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Choosing Hearing Aids

Hearing aids, in one form or another, have been around since the late 1800s. These portable devices have evolved considerably over time. So much so, in fact, that hearing aids can now benefit about 90 percent of all individuals with hearing loss. For many people with hearing difficulties can affect quality of life. Hearing aids can minimize the disruption to daily communications. However, hearing loss cannot be cured, but it can be managed. The younger and sooner hearing loss is addressed, the better someone performs throughout their life.

What Hearing Aids Do

Aside from amplifying sound, hearing aids also reduce distracting background noises that can make it difficult to understand speech and detect sounds. It's typically recommended that hearing aids be worn in both ears to provide better clarity, assuming both ears have hearing loss, or useable hearing. While hearing aids can improve hearing, they won't "cure" or reverse underlying causes of hearing loss. Hearing loss is damage to an ear; hearing aids are not “repairing” the damage, but are working with what is left to improve performance. Different technologies do this slightly differently, but it is important to remember that a hearing aid can only work as well as your auditory system allows. That is why hearing cannot be restored to “normal”, no matter how well the hearing aids function.

Custom and Non-Custom Hearing Aids

Hearing aids have several different form factors – or shapes and sizes. Choosing the ideal style is part of the Hearing Aid Evaluation discussion that is necessary between you and your Audiologist or Hearing Aid Dispenser. The majority of hearing aids fit today are receiver-in-the-canal (RIC) hearing aids. A small piece is fit behind the ear and a wire with the receiver is fit into the ear canal. There are also hearing aids where all parts fit just in the ear canal, we call those in-the-ear hearing aids, and those too have multiple styles. A visit with an Audiologist or Hearing Aid Dispenser will clarify what hearing aids look like, what options are available, and what would best be recommended based on your personal wants and needs.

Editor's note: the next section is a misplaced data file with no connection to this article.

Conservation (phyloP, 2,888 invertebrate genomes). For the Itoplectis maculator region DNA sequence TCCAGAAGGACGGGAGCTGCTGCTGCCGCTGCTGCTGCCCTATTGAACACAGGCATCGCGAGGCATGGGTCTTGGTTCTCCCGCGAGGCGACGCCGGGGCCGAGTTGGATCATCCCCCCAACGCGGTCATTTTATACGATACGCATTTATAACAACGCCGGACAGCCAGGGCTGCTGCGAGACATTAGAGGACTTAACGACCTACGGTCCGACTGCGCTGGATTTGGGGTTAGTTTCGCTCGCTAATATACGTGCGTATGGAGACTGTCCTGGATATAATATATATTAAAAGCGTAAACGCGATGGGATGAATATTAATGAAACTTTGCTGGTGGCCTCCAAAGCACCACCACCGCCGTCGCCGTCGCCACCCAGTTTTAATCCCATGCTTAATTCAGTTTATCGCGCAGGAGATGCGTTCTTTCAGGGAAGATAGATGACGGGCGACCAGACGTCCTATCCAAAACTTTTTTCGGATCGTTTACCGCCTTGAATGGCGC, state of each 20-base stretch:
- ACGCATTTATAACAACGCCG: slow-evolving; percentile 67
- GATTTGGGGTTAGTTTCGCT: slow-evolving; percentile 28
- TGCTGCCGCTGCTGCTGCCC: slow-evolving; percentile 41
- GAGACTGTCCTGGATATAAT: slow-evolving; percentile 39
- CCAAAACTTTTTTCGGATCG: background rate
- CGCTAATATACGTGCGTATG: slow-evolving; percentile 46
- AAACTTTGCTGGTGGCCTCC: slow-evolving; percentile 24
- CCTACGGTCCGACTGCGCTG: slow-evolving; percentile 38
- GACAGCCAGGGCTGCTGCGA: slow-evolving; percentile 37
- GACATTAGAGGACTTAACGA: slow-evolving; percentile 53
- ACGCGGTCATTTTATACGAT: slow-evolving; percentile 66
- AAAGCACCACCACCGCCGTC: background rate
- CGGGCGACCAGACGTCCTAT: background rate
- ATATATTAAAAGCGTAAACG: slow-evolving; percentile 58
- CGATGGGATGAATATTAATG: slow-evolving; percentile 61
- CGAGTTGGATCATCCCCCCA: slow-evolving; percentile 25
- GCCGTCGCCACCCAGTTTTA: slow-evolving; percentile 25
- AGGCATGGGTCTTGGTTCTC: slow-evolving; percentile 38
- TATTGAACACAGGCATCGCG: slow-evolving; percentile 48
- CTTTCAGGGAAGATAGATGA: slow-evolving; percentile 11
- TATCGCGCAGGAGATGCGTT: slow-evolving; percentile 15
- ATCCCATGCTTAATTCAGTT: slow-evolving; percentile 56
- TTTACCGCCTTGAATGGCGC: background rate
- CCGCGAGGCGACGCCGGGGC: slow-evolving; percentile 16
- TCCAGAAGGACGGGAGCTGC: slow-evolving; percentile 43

Choosing the Right Hearing Aid

Hearing aids features include complex directional microphone systems, feedback cancellation, and an assortment of processing and listening programs. Some devices are wireless while others have a convenient remote. All of these choices are great, but sometimes overwhelming for people. It is the function of the Audiologist or Hearing Aid Dispenser to discuss all the options related to hearing aids and all the benefits and limitations of technology. Hearing aids are a complicated and it is the job of your provider to guide you through the decision making process.

Hearing aids are not a one-time purchase or single visit. Hearing aids need to be maintained and hearing health needs to be monitored. No matter how good the technology is that is purchased, they need to be maintained, just like a car. Ears and hearing change throughout a lifetime and adjustments need to be made accordingly. For this reason, patients are encouraged to continually visit the Audiologist for testing and the Audiologist or Hearing Aid Dispenser for cleaning, checking and programming of your hearing aids.

There is no easy solution but with guidance and information, people can successfully use hearing aids to improve communication and protect the auditory system from further deterioration.